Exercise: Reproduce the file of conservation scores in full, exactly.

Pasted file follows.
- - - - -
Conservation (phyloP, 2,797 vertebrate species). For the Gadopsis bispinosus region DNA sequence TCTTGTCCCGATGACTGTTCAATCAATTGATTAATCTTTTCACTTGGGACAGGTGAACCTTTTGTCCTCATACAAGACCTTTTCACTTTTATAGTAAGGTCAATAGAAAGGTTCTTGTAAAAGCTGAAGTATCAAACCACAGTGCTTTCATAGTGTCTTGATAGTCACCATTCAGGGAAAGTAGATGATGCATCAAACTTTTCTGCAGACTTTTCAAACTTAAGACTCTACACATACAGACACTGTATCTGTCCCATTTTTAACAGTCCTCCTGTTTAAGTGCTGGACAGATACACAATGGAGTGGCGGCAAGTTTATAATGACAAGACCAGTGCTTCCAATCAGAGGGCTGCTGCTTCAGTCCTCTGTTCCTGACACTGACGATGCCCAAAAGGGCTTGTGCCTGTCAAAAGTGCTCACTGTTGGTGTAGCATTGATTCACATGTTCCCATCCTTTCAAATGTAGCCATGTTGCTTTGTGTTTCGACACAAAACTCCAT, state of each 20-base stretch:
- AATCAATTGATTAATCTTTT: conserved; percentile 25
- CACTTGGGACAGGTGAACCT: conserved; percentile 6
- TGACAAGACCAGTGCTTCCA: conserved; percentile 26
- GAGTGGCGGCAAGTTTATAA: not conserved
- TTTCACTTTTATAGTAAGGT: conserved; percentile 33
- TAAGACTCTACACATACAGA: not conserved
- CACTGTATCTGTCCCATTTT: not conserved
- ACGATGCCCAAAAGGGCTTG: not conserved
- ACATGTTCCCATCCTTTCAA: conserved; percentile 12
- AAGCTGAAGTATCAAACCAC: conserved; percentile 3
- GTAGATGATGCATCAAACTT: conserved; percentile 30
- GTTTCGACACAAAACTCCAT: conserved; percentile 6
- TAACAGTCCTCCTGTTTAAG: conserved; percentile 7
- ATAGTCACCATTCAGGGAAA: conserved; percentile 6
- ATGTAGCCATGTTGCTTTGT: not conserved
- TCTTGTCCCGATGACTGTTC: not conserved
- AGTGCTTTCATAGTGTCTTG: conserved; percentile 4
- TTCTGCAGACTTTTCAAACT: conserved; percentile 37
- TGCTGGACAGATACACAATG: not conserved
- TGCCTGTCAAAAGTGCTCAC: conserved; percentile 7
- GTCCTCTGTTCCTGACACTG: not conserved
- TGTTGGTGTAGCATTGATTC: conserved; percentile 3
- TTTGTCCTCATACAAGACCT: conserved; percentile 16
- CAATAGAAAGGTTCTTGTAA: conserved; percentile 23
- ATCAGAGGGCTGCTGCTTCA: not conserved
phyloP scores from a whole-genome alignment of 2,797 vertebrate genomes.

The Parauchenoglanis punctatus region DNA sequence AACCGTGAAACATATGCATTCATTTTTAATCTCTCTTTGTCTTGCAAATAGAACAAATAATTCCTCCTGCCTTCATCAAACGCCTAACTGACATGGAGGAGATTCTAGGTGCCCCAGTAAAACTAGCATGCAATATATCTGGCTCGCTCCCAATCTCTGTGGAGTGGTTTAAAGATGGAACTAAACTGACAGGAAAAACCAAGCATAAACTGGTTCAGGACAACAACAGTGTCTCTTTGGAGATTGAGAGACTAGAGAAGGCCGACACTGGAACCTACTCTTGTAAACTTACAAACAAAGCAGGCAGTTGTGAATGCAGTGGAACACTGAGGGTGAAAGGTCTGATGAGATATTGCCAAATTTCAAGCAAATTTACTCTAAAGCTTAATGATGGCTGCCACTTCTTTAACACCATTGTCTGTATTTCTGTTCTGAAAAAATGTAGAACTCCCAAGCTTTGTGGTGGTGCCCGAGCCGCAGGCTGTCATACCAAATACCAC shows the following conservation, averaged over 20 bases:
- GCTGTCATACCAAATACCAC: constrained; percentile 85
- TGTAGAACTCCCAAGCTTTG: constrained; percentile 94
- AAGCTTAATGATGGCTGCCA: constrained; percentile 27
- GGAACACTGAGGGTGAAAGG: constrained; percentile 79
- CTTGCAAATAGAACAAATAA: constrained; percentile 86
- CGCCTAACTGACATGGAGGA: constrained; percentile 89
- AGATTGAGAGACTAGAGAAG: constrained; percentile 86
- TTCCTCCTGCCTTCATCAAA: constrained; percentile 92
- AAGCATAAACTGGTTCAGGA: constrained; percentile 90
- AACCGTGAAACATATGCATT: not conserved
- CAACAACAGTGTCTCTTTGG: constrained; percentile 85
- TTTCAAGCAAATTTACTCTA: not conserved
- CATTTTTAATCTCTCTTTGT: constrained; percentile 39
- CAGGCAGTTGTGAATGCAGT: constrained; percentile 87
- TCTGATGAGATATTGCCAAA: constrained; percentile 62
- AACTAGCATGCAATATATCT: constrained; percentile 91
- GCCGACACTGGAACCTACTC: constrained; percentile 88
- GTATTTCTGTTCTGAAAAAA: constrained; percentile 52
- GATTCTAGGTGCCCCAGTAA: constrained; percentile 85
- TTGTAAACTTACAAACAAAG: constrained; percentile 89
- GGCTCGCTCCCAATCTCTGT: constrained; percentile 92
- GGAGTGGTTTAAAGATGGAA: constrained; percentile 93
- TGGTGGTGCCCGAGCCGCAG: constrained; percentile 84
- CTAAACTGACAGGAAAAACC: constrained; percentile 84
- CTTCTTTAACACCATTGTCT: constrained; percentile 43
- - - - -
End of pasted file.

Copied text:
Conservation (phyloP, 2,797 vertebrate species). For the Gadopsis bispinosus region DNA sequence TCTTGTCCCGATGACTGTTCAATCAATTGATTAATCTTTTCACTTGGGACAGGTGAACCTTTTGTCCTCATACAAGACCTTTTCACTTTTATAGTAAGGTCAATAGAAAGGTTCTTGTAAAAGCTGAAGTATCAAACCACAGTGCTTTCATAGTGTCTTGATAGTCACCATTCAGGGAAAGTAGATGATGCATCAAACTTTTCTGCAGACTTTTCAAACTTAAGACTCTACACATACAGACACTGTATCTGTCCCATTTTTAACAGTCCTCCTGTTTAAGTGCTGGACAGATACACAATGGAGTGGCGGCAAGTTTATAATGACAAGACCAGTGCTTCCAATCAGAGGGCTGCTGCTTCAGTCCTCTGTTCCTGACACTGACGATGCCCAAAAGGGCTTGTGCCTGTCAAAAGTGCTCACTGTTGGTGTAGCATTGATTCACATGTTCCCATCCTTTCAAATGTAGCCATGTTGCTTTGTGTTTCGACACAAAACTCCAT, state of each 20-base stretch:
- AATCAATTGATTAATCTTTT: conserved; percentile 25
- CACTTGGGACAGGTGAACCT: conserved; percentile 6
- TGACAAGACCAGTGCTTCCA: conserved; percentile 26
- GAGTGGCGGCAAGTTTATAA: not conserved
- TTTCACTTTTATAGTAAGGT: conserved; percentile 33
- TAAGACTCTACACATACAGA: not conserved
- CACTGTATCTGTCCCATTTT: not conserved
- ACGATGCCCAAAAGGGCTTG: not conserved
- ACATGTTCCCATCCTTTCAA: conserved; percentile 12
- AAGCTGAAGTATCAAACCAC: conserved; percentile 3
- GTAGATGATGCATCAAACTT: conserved; percentile 30
- GTTTCGACACAAAACTCCAT: conserved; percentile 6
- TAACAGTCCTCCTGTTTAAG: conserved; percentile 7
- ATAGTCACCATTCAGGGAAA: conserved; percentile 6
- ATGTAGCCATGTTGCTTTGT: not conserved
- TCTTGTCCCGATGACTGTTC: not conserved
- AGTGCTTTCATAGTGTCTTG: conserved; percentile 4
- TTCTGCAGACTTTTCAAACT: conserved; percentile 37
- TGCTGGACAGATACACAATG: not conserved
- TGCCTGTCAAAAGTGCTCAC: conserved; percentile 7
- GTCCTCTGTTCCTGACACTG: not conserved
- TGTTGGTGTAGCATTGATTC: conserved; percentile 3
- TTTGTCCTCATACAAGACCT: conserved; percentile 16
- CAATAGAAAGGTTCTTGTAA: conserved; percentile 23
- ATCAGAGGGCTGCTGCTTCA: not conserved
phyloP scores from a whole-genome alignment of 2,797 vertebrate genomes.

The Parauchenoglanis punctatus region DNA sequence AACCGTGAAACATATGCATTCATTTTTAATCTCTCTTTGTCTTGCAAATAGAACAAATAATTCCTCCTGCCTTCATCAAACGCCTAACTGACATGGAGGAGATTCTAGGTGCCCCAGTAAAACTAGCATGCAATATATCTGGCTCGCTCCCAATCTCTGTGGAGTGGTTTAAAGATGGAACTAAACTGACAGGAAAAACCAAGCATAAACTGGTTCAGGACAACAACAGTGTCTCTTTGGAGATTGAGAGACTAGAGAAGGCCGACACTGGAACCTACTCTTGTAAACTTACAAACAAAGCAGGCAGTTGTGAATGCAGTGGAACACTGAGGGTGAAAGGTCTGATGAGATATTGCCAAATTTCAAGCAAATTTACTCTAAAGCTTAATGATGGCTGCCACTTCTTTAACACCATTGTCTGTATTTCTGTTCTGAAAAAATGTAGAACTCCCAAGCTTTGTGGTGGTGCCCGAGCCGCAGGCTGTCATACCAAATACCAC shows the following conservation, averaged over 20 bases:
- GCTGTCATACCAAATACCAC: constrained; percentile 85
- TGTAGAACTCCCAAGCTTTG: constrained; percentile 94
- AAGCTTAATGATGGCTGCCA: constrained; percentile 27
- GGAACACTGAGGGTGAAAGG: constrained; percentile 79
- CTTGCAAATAGAACAAATAA: constrained; percentile 86
- CGCCTAACTGACATGGAGGA: constrained; percentile 89
- AGATTGAGAGACTAGAGAAG: constrained; percentile 86
- TTCCTCCTGCCTTCATCAAA: constrained; percentile 92
- AAGCATAAACTGGTTCAGGA: constrained; percentile 90
- AACCGTGAAACATATGCATT: not conserved
- CAACAACAGTGTCTCTTTGG: constrained; percentile 85
- TTTCAAGCAAATTTACTCTA: not conserved
- CATTTTTAATCTCTCTTTGT: constrained; percentile 39
- CAGGCAGTTGTGAATGCAGT: constrained; percentile 87
- TCTGATGAGATATTGCCAAA: constrained; percentile 62
- AACTAGCATGCAATATATCT: constrained; percentile 91
- GCCGACACTGGAACCTACTC: constrained; percentile 88
- GTATTTCTGTTCTGAAAAAA: constrained; percentile 52
- GATTCTAGGTGCCCCAGTAA: constrained; percentile 85
- TTGTAAACTTACAAACAAAG: constrained; percentile 89
- GGCTCGCTCCCAATCTCTGT: constrained; percentile 92
- GGAGTGGTTTAAAGATGGAA: constrained; percentile 93
- TGGTGGTGCCCGAGCCGCAG: constrained; percentile 84
- CTAAACTGACAGGAAAAACC: constrained; percentile 84
- CTTCTTTAACACCATTGTCT: constrained; percentile 43